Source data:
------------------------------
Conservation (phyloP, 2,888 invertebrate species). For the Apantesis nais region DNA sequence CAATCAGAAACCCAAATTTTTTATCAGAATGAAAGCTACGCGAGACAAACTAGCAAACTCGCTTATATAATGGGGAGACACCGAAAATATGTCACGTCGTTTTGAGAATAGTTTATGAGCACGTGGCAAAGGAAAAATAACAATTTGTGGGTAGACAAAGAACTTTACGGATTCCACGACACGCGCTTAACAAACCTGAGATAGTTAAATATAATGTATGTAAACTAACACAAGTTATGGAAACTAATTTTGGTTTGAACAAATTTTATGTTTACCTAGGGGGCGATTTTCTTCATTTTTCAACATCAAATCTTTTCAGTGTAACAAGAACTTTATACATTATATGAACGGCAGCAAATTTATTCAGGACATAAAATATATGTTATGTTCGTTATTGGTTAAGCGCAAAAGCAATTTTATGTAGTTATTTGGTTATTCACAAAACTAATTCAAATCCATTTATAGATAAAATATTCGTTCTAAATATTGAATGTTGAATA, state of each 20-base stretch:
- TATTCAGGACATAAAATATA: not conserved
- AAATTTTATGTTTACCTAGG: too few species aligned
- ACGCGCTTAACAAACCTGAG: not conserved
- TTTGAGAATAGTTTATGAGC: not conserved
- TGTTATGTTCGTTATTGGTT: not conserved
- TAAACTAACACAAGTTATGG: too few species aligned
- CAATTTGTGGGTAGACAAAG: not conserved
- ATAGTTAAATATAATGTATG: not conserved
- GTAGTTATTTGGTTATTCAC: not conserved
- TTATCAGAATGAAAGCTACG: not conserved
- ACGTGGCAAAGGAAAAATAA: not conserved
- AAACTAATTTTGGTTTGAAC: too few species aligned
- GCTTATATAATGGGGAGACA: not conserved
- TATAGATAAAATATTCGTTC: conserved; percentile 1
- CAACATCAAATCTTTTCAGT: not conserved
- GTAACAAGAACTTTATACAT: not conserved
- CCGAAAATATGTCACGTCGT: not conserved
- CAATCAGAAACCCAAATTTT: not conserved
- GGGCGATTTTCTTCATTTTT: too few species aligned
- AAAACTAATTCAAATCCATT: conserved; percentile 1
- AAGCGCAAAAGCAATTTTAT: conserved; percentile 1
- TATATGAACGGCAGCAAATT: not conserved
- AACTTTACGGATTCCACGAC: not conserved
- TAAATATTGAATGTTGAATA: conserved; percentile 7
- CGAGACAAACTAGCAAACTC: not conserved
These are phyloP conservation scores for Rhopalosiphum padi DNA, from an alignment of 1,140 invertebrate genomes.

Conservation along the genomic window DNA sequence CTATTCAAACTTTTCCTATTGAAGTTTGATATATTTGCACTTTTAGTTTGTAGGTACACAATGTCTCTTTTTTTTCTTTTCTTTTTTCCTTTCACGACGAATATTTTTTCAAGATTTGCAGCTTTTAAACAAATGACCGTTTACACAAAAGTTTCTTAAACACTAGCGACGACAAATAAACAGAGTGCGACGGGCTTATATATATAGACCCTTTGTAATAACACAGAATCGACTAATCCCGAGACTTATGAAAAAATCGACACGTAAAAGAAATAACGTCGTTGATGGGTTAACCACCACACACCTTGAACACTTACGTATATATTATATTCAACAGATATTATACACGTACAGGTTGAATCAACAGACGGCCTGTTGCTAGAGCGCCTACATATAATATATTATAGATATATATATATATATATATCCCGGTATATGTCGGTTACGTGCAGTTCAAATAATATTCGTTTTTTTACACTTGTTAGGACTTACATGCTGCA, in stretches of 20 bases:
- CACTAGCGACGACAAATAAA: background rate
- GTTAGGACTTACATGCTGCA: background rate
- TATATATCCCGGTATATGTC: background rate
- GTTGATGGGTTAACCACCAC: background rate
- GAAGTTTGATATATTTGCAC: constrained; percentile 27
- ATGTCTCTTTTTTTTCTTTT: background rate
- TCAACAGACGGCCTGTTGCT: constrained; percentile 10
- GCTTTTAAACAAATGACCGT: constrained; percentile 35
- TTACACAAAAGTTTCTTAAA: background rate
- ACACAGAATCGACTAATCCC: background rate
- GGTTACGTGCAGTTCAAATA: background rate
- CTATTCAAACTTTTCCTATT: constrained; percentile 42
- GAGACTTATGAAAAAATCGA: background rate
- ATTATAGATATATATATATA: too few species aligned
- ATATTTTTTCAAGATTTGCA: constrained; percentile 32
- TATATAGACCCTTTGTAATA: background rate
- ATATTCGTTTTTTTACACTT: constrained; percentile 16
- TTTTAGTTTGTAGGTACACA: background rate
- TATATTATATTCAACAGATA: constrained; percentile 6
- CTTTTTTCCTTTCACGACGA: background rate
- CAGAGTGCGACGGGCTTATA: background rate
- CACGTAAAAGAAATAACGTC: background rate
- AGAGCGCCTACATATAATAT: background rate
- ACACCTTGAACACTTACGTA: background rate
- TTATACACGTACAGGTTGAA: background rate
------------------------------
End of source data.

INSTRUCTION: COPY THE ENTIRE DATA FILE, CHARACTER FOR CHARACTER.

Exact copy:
Conservation (phyloP, 2,888 invertebrate species). For the Apantesis nais region DNA sequence CAATCAGAAACCCAAATTTTTTATCAGAATGAAAGCTACGCGAGACAAACTAGCAAACTCGCTTATATAATGGGGAGACACCGAAAATATGTCACGTCGTTTTGAGAATAGTTTATGAGCACGTGGCAAAGGAAAAATAACAATTTGTGGGTAGACAAAGAACTTTACGGATTCCACGACACGCGCTTAACAAACCTGAGATAGTTAAATATAATGTATGTAAACTAACACAAGTTATGGAAACTAATTTTGGTTTGAACAAATTTTATGTTTACCTAGGGGGCGATTTTCTTCATTTTTCAACATCAAATCTTTTCAGTGTAACAAGAACTTTATACATTATATGAACGGCAGCAAATTTATTCAGGACATAAAATATATGTTATGTTCGTTATTGGTTAAGCGCAAAAGCAATTTTATGTAGTTATTTGGTTATTCACAAAACTAATTCAAATCCATTTATAGATAAAATATTCGTTCTAAATATTGAATGTTGAATA, state of each 20-base stretch:
- TATTCAGGACATAAAATATA: not conserved
- AAATTTTATGTTTACCTAGG: too few species aligned
- ACGCGCTTAACAAACCTGAG: not conserved
- TTTGAGAATAGTTTATGAGC: not conserved
- TGTTATGTTCGTTATTGGTT: not conserved
- TAAACTAACACAAGTTATGG: too few species aligned
- CAATTTGTGGGTAGACAAAG: not conserved
- ATAGTTAAATATAATGTATG: not conserved
- GTAGTTATTTGGTTATTCAC: not conserved
- TTATCAGAATGAAAGCTACG: not conserved
- ACGTGGCAAAGGAAAAATAA: not conserved
- AAACTAATTTTGGTTTGAAC: too few species aligned
- GCTTATATAATGGGGAGACA: not conserved
- TATAGATAAAATATTCGTTC: conserved; percentile 1
- CAACATCAAATCTTTTCAGT: not conserved
- GTAACAAGAACTTTATACAT: not conserved
- CCGAAAATATGTCACGTCGT: not conserved
- CAATCAGAAACCCAAATTTT: not conserved
- GGGCGATTTTCTTCATTTTT: too few species aligned
- AAAACTAATTCAAATCCATT: conserved; percentile 1
- AAGCGCAAAAGCAATTTTAT: conserved; percentile 1
- TATATGAACGGCAGCAAATT: not conserved
- AACTTTACGGATTCCACGAC: not conserved
- TAAATATTGAATGTTGAATA: conserved; percentile 7
- CGAGACAAACTAGCAAACTC: not conserved
These are phyloP conservation scores for Rhopalosiphum padi DNA, from an alignment of 1,140 invertebrate genomes.

Conservation along the genomic window DNA sequence CTATTCAAACTTTTCCTATTGAAGTTTGATATATTTGCACTTTTAGTTTGTAGGTACACAATGTCTCTTTTTTTTCTTTTCTTTTTTCCTTTCACGACGAATATTTTTTCAAGATTTGCAGCTTTTAAACAAATGACCGTTTACACAAAAGTTTCTTAAACACTAGCGACGACAAATAAACAGAGTGCGACGGGCTTATATATATAGACCCTTTGTAATAACACAGAATCGACTAATCCCGAGACTTATGAAAAAATCGACACGTAAAAGAAATAACGTCGTTGATGGGTTAACCACCACACACCTTGAACACTTACGTATATATTATATTCAACAGATATTATACACGTACAGGTTGAATCAACAGACGGCCTGTTGCTAGAGCGCCTACATATAATATATTATAGATATATATATATATATATATCCCGGTATATGTCGGTTACGTGCAGTTCAAATAATATTCGTTTTTTTACACTTGTTAGGACTTACATGCTGCA, in stretches of 20 bases:
- CACTAGCGACGACAAATAAA: background rate
- GTTAGGACTTACATGCTGCA: background rate
- TATATATCCCGGTATATGTC: background rate
- GTTGATGGGTTAACCACCAC: background rate
- GAAGTTTGATATATTTGCAC: constrained; percentile 27
- ATGTCTCTTTTTTTTCTTTT: background rate
- TCAACAGACGGCCTGTTGCT: constrained; percentile 10
- GCTTTTAAACAAATGACCGT: constrained; percentile 35
- TTACACAAAAGTTTCTTAAA: background rate
- ACACAGAATCGACTAATCCC: background rate
- GGTTACGTGCAGTTCAAATA: background rate
- CTATTCAAACTTTTCCTATT: constrained; percentile 42
- GAGACTTATGAAAAAATCGA: background rate
- ATTATAGATATATATATATA: too few species aligned
- ATATTTTTTCAAGATTTGCA: constrained; percentile 32
- TATATAGACCCTTTGTAATA: background rate
- ATATTCGTTTTTTTACACTT: constrained; percentile 16
- TTTTAGTTTGTAGGTACACA: background rate
- TATATTATATTCAACAGATA: constrained; percentile 6
- CTTTTTTCCTTTCACGACGA: background rate
- CAGAGTGCGACGGGCTTATA: background rate
- CACGTAAAAGAAATAACGTC: background rate
- AGAGCGCCTACATATAATAT: background rate
- ACACCTTGAACACTTACGTA: background rate
- TTATACACGTACAGGTTGAA: background rate